Webcam capture using fswebcam
- Published: Sunday, 20 July 2008 21:59
- Written by r3uk
- Hits: 91485
This article is part of the Webcam Cool Project. You should check the project homepage first!
My first attempt at configuring webcam capture used camE as it was in the Ubuntu repositories. Although camE worked happily with my Quickcam Sphere, when I built my weatherproof webcam I based it on a Logitech Quickcam 5000 which is a V4L2 device that camE didn't like.
Despite many hours of searching and testing, I couldn't find a program in the repos that would work with the Quickcam 5000, however a search on the internet soon turned up a compatible alternative in the form of fswebcam.
Installation on Ubuntu is a breeze. From the GUI, just download the i386.deb installer and open it using Gdebi Package Installer. Follow the prompts to install.
You can start fswebcam from the command line with various options however as some tweaking will invariably be involved it may be best to create a config file where you can quickly jump in and edit entries until you get it working as you want it.
To create a config file, use:
The contents of my config file are listed below...
title "EvilEye cam-O-tron"
timestamp "%d-%m-%Y %H:%M:%S (%Z)"
Check the fswebcam MAN page for the full range of commands and options. I'm just using those that are relevant to my particular installation.
A brief description of each line:
The first two lines state the device and input assigned to my webcam. This may vary and if not stated fswebcam will default to /dev/video0 input 0 anyway.
The loop line specifies a value in seconds in which fswebcam should take a snap using the camera. I have it set to every 15 seconds in this example.
The skip parameter specifies how many frames should be skipped before a frame is captured. This is useful if your webcam needs a few frames to settle down. I have it set to 20 which is quite high (4 or 5 would suffice for my camera), however this high setting keeps the camera powered on and the chipset warm for longer. This may be essential seeing as it's mounted outside and will face the full force of a British winter eventually.
The background setting allows fswebcam to run as a daemon. You might want to comment this out when testing.
The resolution command allows the size of the image capture to be defined. I wanted to use 640x480 but because of my abnormal webcam installation* the bandwidth of this resolution was too high forcing me to use 320x240. The higher the resolution, the better the image - but it depends on what your webcam supports.
The brightness and contrast settings take some working out by trial and error. In my case the settings quoted above give good colour and clarity on a sunny day.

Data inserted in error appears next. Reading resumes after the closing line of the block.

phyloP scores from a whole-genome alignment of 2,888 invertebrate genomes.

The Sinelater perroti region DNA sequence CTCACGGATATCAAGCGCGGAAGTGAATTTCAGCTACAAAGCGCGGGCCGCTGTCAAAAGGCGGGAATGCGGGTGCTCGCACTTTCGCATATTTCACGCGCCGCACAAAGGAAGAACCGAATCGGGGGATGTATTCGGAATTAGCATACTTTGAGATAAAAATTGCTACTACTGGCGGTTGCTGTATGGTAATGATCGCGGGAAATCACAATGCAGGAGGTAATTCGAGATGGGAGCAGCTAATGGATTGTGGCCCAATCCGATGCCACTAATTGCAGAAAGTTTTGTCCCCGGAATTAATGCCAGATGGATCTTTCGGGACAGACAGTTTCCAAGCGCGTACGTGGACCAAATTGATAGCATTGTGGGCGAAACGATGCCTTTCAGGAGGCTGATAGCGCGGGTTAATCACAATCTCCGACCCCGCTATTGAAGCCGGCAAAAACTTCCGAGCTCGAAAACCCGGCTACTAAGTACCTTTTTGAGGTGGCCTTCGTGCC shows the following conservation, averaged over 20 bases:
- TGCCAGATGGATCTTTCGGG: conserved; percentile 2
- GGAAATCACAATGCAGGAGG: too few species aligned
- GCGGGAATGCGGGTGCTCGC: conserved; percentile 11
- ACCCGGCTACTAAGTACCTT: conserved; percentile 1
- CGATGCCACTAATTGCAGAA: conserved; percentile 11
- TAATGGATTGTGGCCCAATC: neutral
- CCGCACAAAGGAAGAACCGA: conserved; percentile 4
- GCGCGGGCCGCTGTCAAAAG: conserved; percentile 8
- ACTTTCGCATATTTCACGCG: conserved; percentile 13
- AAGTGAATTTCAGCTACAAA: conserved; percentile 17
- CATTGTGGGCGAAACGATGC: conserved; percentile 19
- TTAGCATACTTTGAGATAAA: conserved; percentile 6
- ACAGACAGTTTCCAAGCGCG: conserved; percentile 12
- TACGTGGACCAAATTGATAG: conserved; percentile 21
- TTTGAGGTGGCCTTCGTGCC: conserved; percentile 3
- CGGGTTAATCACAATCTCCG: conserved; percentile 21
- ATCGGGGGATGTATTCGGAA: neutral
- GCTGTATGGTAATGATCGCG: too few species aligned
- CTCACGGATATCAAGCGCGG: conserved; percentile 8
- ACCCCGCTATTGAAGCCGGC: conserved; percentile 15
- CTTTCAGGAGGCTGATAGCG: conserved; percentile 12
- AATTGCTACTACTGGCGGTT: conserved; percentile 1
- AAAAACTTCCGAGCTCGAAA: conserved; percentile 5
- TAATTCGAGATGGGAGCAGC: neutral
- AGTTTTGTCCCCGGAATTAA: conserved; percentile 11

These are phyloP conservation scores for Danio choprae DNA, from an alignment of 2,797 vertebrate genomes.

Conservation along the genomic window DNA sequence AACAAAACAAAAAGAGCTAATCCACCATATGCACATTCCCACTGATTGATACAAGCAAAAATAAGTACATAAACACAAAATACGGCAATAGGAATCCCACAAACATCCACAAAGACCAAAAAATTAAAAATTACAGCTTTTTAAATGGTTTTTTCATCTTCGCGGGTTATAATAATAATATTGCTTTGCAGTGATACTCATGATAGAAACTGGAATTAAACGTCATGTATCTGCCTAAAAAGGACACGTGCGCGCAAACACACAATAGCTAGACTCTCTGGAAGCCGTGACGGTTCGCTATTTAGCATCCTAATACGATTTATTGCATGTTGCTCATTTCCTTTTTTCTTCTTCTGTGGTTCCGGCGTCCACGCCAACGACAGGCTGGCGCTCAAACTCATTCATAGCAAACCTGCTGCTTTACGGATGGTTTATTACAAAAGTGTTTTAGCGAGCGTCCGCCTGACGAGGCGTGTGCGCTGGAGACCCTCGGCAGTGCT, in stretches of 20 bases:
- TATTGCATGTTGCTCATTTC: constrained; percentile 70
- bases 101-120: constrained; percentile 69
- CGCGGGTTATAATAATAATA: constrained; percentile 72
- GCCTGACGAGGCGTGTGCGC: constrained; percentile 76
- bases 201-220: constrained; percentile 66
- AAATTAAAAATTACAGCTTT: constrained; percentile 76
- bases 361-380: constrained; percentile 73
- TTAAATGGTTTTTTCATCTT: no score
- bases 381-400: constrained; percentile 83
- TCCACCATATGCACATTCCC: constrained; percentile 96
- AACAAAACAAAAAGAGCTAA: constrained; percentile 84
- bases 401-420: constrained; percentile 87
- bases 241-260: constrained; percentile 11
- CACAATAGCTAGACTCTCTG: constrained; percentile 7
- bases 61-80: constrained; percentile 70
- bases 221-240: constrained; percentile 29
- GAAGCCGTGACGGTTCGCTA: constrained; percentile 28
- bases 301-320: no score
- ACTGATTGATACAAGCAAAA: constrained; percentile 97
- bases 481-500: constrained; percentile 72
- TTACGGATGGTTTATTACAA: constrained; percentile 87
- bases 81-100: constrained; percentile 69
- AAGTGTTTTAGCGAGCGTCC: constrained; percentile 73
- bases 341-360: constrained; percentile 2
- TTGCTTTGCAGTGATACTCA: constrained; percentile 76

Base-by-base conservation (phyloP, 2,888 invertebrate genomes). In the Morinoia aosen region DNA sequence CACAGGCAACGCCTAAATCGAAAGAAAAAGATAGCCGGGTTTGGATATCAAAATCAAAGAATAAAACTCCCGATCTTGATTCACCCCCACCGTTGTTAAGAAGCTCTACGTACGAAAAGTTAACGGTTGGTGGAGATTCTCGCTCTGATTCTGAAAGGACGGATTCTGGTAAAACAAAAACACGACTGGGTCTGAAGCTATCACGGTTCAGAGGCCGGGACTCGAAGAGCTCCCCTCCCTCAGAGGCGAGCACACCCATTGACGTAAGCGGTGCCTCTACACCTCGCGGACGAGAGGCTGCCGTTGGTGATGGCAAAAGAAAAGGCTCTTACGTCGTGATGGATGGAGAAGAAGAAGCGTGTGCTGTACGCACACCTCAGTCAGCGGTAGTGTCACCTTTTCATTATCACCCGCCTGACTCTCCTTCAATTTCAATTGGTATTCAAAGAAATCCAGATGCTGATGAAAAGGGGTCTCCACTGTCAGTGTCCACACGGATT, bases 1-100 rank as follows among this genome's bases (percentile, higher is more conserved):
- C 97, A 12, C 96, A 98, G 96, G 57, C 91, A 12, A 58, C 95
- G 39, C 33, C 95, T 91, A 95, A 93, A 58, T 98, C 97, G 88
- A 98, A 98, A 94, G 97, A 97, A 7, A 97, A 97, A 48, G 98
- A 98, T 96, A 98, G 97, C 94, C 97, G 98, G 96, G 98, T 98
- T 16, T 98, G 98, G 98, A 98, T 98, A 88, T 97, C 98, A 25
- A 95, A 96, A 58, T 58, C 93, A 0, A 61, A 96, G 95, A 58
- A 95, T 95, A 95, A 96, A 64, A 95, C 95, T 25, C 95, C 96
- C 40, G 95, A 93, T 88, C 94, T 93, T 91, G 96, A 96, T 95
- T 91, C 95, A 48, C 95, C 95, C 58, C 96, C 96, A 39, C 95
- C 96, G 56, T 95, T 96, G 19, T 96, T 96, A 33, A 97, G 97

My webcam image has a banner across the top due to the top-banner entry (although it can be sited elsewhere). The font used on my banner is specified in the font path and the title and timestamp (showing day, month, year, hour, minute, second and timezone in that order) are all displayed on the banner thanks to their respective entries in the configuration file.
The quality of my JPEG image is set in the jpeg 95 entry.
The path for the saved image is specified by the save entry (this is a dummy path for illustrative purposes and wouldn't exist on a normal Ubuntu installation - set your own path accordingly).
Finally the palette for the webcam is set. My Logitech Quickcam Pro 5000 would ideally use the YUYV palette but again, because of bandwidth restrictions* I have to use the MJPEG palatte.
*I've mentioned some abnormailty and bandwidth problems - these are nothing to do with fswebcam itself and are explained on my weatherproof webcam page. See my weatherproof webcam link under related articles below for more details.
If you get any font errors when you start fswebcam, install the ttf-msttcorefonts package. You can get this from Synaptic or with sudo apt-get install ttf-msttcorefonts as the font path specified in the above config file doesn't exist (I don't think) without this.
To start fswebcam using the config file in ~/.fswebcam use: fswebcam -c ~/.fswebcam.conf
To stop fswebcam use: pkill fswebcam
Remember to kill the fswebcam process before relaunching (if in background mode) or you'll lock out your webcam as only one instance of one program can access the webcam at any one time although you can run multiple instances of fswebcam as described on my aquarium webcam page here.
This image was taken with fswebcam using a Logitech Quickcam Pro 5000
Webcam project homepage
Using a Video4Linux (V4L) compliant webcam with camE
Using a Video4Linux2 (V4L2) compliant webcam with fswebcam
Refreshing a webcam image with Java and using a webcam with Joomla 1.5
Making a weatherproof webcam for outdoors
The electro-mechanical USB reset circuit
One year on...
The aquarium webcam